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Are Fannie and Freddie “Systemically Important”?

The Senate Committee on Banking, Housing, and Urban Affairs held a hearing on Tuesday titled “Should Fannie Mae and Freddie Mac be Designated as Systemically Important Financial Institutions?” Witnesses included Alex J. Pollock, Distinguished Senior Fellow, R Street Institute; Douglas Holtz-Eakin, President, American Action Forum; and The Honorable Susan M. Wachter, Sussman Professor of Real Estate and Professor of Finance, The Wharton School of the University of Pennsylvania.

In his opening statement, Committee Chairman Mike Crapo discussed the importance of reevaluating the GSE’s place in the mortgage market, noting FHFA Director Mark Calabria’s push to end the conservatorship of Fannie and Freddie.

“In recent weeks, FHFA Director Mark Calabria has repeatedly stated, quoting President Kennedy, that ‘the time to repair the roof is not in the middle of a downpour but when the sun is shining,’” said Crapo in his opening statement. “I agree with this sentiment. We have a key opportunity right now, while the sun shines on our economy and mortgage markets are healthy, to put our housing finance system on a durable, sustainable course that can withstand any market cycle.”

According to Crapo, Fannie and Freddie are too big to fail, and “hold far less capital, and are far more leveraged, than any other currently-designated SIFI.”

The witnesses each answered the question, “are Fannie Mae and Freddie Mac systematically important?” According to Pollock, they are. However, he notes that Financial Stability Oversight Council (FSOC) should designate Fannie and Freddie as SIFIs.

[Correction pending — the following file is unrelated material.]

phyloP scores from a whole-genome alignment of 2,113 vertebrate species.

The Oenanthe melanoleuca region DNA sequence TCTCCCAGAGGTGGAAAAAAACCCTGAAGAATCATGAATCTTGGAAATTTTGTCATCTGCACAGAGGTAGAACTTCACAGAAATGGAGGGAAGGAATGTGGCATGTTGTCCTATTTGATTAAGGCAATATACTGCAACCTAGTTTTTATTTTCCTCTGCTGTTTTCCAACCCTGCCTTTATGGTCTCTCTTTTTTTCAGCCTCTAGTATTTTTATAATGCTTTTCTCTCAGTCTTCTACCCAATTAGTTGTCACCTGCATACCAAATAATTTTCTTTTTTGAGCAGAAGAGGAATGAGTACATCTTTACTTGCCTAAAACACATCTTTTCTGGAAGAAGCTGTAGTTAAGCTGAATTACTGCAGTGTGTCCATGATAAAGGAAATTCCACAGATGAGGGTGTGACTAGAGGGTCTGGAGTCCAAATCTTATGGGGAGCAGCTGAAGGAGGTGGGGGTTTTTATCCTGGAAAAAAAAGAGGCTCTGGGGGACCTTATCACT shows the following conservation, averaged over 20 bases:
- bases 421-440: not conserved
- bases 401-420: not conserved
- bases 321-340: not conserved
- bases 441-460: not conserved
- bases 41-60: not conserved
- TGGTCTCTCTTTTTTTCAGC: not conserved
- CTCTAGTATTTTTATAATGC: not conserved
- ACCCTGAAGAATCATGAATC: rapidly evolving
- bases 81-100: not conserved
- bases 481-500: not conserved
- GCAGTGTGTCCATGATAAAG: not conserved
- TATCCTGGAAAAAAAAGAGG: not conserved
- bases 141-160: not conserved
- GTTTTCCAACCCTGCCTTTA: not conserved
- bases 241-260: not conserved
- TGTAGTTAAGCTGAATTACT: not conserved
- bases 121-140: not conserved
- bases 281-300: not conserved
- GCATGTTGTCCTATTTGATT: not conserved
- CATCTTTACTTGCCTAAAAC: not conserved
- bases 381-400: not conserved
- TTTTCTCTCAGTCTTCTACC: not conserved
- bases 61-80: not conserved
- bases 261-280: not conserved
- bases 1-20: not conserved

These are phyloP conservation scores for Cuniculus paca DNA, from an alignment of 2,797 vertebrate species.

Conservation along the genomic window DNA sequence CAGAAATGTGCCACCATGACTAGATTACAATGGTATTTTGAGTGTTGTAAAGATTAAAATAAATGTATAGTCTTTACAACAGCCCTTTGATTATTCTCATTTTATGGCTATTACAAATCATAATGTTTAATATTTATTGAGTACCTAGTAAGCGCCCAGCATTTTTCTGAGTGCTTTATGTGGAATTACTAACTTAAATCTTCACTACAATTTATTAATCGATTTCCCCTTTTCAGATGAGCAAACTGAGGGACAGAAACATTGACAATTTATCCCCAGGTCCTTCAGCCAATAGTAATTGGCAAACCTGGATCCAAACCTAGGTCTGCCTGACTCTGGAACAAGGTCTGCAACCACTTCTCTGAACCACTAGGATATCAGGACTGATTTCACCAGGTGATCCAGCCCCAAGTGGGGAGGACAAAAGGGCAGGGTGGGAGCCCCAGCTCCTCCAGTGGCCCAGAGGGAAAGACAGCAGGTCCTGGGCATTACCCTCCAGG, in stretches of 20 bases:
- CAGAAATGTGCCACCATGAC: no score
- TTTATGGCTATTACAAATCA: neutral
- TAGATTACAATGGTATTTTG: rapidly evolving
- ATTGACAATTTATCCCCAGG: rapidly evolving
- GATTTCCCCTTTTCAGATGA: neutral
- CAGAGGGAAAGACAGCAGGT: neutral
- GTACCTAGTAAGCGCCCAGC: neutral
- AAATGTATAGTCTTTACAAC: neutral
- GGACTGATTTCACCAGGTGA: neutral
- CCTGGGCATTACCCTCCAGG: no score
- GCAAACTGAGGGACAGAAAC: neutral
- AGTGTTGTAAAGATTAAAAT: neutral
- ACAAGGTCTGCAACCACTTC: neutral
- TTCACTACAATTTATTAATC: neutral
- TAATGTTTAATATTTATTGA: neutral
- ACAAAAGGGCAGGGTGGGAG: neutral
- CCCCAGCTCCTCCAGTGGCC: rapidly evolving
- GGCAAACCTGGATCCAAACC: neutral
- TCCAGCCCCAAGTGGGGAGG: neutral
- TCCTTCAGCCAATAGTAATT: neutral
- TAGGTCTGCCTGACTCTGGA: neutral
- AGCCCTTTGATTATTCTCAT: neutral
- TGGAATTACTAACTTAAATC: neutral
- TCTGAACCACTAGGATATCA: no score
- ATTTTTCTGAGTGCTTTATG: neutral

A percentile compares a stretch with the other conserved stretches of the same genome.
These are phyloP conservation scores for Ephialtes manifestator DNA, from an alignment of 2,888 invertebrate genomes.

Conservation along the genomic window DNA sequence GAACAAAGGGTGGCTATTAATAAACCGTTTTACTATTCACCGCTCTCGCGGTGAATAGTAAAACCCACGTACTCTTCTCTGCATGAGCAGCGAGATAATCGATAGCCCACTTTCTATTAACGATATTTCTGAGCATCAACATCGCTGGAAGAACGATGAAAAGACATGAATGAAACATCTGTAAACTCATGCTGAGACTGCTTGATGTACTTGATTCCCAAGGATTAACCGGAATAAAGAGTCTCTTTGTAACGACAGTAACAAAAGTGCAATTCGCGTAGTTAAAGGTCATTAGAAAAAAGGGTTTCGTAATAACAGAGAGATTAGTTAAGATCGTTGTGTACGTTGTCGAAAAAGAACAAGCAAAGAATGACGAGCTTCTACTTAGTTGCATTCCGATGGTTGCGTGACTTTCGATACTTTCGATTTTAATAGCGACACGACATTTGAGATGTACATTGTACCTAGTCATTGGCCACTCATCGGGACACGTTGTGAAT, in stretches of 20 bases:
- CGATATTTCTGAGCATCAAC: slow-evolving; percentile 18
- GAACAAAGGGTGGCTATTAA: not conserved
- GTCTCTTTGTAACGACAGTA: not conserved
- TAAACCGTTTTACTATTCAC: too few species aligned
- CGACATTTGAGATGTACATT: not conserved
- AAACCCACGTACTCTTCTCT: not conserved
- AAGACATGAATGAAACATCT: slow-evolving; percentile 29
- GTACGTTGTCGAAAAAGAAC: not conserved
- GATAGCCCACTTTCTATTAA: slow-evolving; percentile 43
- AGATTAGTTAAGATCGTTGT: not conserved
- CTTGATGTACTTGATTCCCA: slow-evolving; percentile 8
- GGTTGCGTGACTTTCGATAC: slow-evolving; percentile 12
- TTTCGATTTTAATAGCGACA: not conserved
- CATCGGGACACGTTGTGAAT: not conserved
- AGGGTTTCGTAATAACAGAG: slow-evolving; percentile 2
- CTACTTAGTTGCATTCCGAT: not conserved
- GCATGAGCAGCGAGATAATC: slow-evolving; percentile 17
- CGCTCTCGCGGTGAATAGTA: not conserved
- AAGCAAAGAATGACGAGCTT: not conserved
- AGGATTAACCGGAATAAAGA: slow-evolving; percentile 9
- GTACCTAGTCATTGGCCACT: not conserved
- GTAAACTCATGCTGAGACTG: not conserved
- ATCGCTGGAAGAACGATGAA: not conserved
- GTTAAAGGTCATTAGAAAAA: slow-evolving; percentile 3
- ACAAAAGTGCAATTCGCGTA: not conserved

“That would be consistent with the clear provisions of the Dodd-Frank Act,” Pollock stated. “In my opinion, the country needs Fannie and Freddie to be integrated into the efforts to understand and deal with systemic risk. Without including Fannie and Freddie, these efforts are woefully incomplete.”

Holtz-Eakin echoed Crapo’s statement on the GSEs, stating that “Fannie Mae and Freddie Mac continue to be risky, too-big-to-fail institutions,” and notes Fannie and Freddie’s tentative SIFI status.

“Fannie Mae and Freddie Mac were put into conservatorship because they were deemed too big to fail, the very concept that underpinned the creation of the SIFI designation,” said Holtz-Eakin. “Thus, we would automatically expect the GSEs released from conservatorship to be considered SIFIs.”

While Holtz-Eakin and Pollock suggest a SIFI designation, Wachter suggests be designated as Systemically Important Financial Market Utilities (SIFMUs).

“I believe a SIFMU designation is the correct designation because the GSEs provide a structural

foundation to the secondary mortgage market,” said Wachter. “The GSEs are characterized by the considerations established for the SIFMU designation—that is, the aggregate value of transactions processed by the financial market utility, the aggregate exposure of the financial market utility, the relationship, interdependencies, or other interactions of the financial market utility, and the effect that the failure of or a disruption to the financial market utility would have on critical markets, financial institutions, or the broader financial system. All four of these characterize the GSEs.”

View the hearing here.

About Author: Seth Welborn

Seth Welborn is a contributing writer for DS News. He is a Harding University graduate with a degree in English and a minor in writing, and has studied abroad in Athens, Greece. An East Texas native, he also works part-time as a photographer.
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